1st Edition

Building a Pathway to Student Learning A How-To Guide to Course Design

    150 Pages
    by Routledge

    150 Pages
    by Routledge

    This book leads you through the process of designing a learning-centered course. It is written as a “how-to” handbook, providing step-by-step guidance on creating a pathway to student learning, including 26 workboxes (also available free online) that lead you through each element of the course design process and promote a rich reflection process akin to being in a workshop setting. The authors prompt you to (1) consider the distinctive characteristics of your students; (2) clearly articulate your course learning goals; (3) create aligned summative assessments; (4) identify the specific knowledge, skills, and attitudes students will need in order to be successful; (5) craft effective learning experiences, informed by the well-documented research on how people learn; and (6) incorporate formative assessment to ensure you and your students are staying on track. Completion of the sequence of worksheets leads to a poster as a visual display of your course design. This graphic depiction of your course ties the components together, provides a clear map of action for teaching your course, for modifying as you evaluate the success of particular strategies or want to introduce new concepts, and for developing your syllabus. A rubric for evaluating course posters is included.For faculty developers, this book provides a proven and ready-made resource and text around which to design or redesign learner-centered course design workshops or multi-day course design retreats, replicating or modifying the renowned workshop that the authors have developed at the Air Force Academy for both faculty new to teaching and those with many years of teaching experience under their belt.

    Part One. Introduction 1. Our Course Design System and Effective Ways to Use This Book 2. Principles of Learning-Centered Course Design Part Two. Elements of the Learning Pathway 3. The Starting Point. Student Learning Factors 4. Defining the Destination. Learning Goals 5. Students’ Successful Arrival. Summative Assessment 6. What Your Students Need to Be Successful. Learning Proficiencies 7. Travelling the Pathway. Learning Experiences 8. Staying on Track. Formative Assessment Part Three. Pulling the Elements Together 9. Visualizing the Learning Pathway. The Course Poster 10. Students’ Pathway to Success. The Course Syllabus 11. Anticipating the Challenges Ahead Appendix A. Rubric for Evaluating Course Posters Appendix B. Taxonomy of the Psychomotor and Affective Domains Appendix C. Sample Syllabus References About the Authors Index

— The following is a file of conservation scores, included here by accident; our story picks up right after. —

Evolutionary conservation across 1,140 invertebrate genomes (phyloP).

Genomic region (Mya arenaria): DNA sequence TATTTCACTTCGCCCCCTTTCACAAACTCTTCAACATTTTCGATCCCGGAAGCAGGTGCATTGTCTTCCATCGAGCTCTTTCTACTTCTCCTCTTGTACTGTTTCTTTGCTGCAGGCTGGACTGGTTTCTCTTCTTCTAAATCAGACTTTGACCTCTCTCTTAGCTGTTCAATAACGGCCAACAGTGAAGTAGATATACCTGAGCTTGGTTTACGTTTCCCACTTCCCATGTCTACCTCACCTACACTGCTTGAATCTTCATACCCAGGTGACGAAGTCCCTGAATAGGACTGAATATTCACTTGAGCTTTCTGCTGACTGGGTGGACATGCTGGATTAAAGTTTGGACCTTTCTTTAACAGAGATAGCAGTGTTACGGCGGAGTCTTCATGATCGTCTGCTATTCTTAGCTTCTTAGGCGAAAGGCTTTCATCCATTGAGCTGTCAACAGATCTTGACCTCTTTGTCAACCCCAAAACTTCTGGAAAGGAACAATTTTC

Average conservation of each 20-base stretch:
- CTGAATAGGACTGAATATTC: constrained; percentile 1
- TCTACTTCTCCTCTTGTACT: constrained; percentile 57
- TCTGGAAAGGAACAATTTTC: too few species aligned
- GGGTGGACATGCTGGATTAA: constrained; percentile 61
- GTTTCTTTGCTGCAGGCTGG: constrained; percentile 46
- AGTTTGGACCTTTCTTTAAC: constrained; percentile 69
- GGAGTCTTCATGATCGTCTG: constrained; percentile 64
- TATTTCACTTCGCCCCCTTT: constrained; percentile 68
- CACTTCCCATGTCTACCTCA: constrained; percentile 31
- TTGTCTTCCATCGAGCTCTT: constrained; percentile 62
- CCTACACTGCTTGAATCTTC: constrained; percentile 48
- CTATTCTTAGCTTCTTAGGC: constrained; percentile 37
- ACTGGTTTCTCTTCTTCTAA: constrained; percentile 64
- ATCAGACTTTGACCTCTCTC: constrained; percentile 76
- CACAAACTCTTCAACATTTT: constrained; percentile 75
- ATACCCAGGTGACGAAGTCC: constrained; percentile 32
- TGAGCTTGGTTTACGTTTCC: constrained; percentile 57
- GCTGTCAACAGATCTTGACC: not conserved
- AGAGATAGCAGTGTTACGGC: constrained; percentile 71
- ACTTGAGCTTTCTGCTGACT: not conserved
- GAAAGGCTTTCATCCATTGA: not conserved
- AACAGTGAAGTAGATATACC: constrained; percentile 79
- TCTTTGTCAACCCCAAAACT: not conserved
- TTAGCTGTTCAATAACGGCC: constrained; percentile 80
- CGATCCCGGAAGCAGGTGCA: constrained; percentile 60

Steven G. Jones is the Assistant Director for Faculty Development in the Center for Teaching and Learning at Georgia College and State University. From 2002-2004, he was the Project Associate for Integrating Service with Academic Study at Campus Compact. During that time, he edited the second edition of the Compact's Service Learning Toolkit. He was also a co-author of two other Compact publications: The Promise of Partnerships and The Community's College. From 2004-2008, he was the Coordinator for Service Learning in the Center for Service and Learning at IUPUI. He was also the campus co-coordinator for the American Democracy Project. He was co-editor, with Robert Bringle and Julie Hatcher, of International Service Learning: Conceptual Frameworks and Research and co-editor, with James Perry of Quick Hits for Civic Engagement. Over the course of his career, Dr. Jones has published several book chapters and journal articles on civic engagement. Robert K. Noyd is Professor of Biology at the U.S. Air Force Academy where he teaches botany, general biology, and senior seminar courses. He has taught for over 35 years in high school, community college, small college, university, and service academy classrooms. He has served as the Academy’s Director of Faculty Development and continues to write innovative educational materials and present workshops throughout the country on course design and learning-focused strategies. His new first edition biology textbook uses research-based principles of learning to motivate and inspire students nationwide. Kenneth S. Sagendorf is the founding Director of the Center for Excellence in Teaching and Learning (CETL) and a Professor at Regis University – a Jesuit University in Denver, CO. He holds degrees in biology (B.S.), applied exercise physiology (M.S.), and College Science Teaching (Ph.D.). In his 20+ years in higher education, he has worked as a faculty member and administrator at four academic institutions – from smal